By Stephen McGregor, PhD, PCG Master Coach
When I was a wee lad, I played soccer in high school. My coach at the time was a conditioning freak who used to make us run intervals. A lot. We would do Indian runs or suicides or half-mile intervals, etc. We would run as hard as we could until we thought we were going to puke. Between drills my teammates and I would curse the coach and ask ourselves, “Why are we doing these?” We never really got a satisfactory answer, so we just kept on doing what we were told.
Later I became interested in cycling, and when I learned about the training for this sport, to my horror I found that many coaches recommended intervals in cycling, as well. Again I asked myself, “Why are we doing these?”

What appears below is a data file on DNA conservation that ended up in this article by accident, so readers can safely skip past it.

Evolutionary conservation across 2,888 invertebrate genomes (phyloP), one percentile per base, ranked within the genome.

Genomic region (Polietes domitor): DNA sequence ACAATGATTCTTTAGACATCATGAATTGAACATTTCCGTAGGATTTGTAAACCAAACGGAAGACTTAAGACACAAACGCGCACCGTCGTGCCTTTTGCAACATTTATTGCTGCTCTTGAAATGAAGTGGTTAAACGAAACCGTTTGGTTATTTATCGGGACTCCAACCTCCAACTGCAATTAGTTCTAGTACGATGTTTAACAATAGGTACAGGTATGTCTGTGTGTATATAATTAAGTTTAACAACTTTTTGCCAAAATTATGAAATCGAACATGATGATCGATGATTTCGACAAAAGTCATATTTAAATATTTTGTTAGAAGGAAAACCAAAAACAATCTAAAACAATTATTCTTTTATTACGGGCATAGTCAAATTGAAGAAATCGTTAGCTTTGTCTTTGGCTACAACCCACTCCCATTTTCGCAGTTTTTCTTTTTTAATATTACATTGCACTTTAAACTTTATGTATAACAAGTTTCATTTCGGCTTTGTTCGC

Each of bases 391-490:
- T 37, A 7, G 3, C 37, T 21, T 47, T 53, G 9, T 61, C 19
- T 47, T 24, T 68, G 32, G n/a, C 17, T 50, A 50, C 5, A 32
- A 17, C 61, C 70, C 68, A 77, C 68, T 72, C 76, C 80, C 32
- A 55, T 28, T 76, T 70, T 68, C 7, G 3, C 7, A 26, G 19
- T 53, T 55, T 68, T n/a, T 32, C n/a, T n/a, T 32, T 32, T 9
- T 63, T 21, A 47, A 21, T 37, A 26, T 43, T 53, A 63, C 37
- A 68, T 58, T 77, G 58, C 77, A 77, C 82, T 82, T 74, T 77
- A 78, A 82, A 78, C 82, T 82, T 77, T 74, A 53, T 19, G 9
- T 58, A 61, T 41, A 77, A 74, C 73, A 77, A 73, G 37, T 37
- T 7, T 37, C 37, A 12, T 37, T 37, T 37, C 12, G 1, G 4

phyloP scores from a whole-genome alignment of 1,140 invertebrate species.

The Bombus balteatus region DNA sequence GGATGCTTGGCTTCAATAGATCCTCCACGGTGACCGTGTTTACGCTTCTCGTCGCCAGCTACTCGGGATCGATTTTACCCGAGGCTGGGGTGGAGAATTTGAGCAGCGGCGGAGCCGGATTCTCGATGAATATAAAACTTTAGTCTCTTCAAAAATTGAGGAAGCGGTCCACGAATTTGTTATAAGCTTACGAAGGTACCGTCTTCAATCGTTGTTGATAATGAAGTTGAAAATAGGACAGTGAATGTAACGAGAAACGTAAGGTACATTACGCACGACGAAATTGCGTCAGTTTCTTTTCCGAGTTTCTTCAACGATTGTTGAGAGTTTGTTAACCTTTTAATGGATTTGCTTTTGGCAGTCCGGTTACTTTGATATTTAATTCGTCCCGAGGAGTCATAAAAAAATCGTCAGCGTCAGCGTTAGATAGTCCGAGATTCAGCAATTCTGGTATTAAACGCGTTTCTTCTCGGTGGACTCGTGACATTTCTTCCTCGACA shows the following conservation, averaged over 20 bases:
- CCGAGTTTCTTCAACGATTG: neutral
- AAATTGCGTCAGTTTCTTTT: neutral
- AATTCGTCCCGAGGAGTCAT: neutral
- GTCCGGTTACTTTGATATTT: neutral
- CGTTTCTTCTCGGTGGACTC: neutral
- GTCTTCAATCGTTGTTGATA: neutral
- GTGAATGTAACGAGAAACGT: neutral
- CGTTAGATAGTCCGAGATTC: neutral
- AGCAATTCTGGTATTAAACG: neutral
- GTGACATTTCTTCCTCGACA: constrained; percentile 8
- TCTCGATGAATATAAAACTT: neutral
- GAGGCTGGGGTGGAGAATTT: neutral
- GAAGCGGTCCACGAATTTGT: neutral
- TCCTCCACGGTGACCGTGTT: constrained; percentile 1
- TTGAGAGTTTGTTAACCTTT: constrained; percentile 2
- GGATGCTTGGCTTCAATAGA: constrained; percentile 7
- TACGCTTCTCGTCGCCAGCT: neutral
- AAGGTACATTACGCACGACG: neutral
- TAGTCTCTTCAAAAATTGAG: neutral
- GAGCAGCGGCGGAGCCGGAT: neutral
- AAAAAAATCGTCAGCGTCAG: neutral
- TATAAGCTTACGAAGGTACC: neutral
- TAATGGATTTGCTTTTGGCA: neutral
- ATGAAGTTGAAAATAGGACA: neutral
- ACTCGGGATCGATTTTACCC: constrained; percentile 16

Most coaches prescribe intervals, and many athletes perform intervals, but it’s often not clear why. In particular, the athlete may not be aware of the intended objective of the interval training and may just be “doing what I’m told.” Is the goal of performing intervals simply to make the athlete tougher and more resilient? Are they simply being done to mimic the high-intensity repeated efforts of racing, or are there specific physiological adaptations sought after by using intervals in training? Is there more to performing intervals than just being able to go “as hard as you can” for two, five, or ten minutes? Are some intervals better than others (i.e., is there a reason to perform two-minute intervals over ten-minute intervals)? Click through for the answers…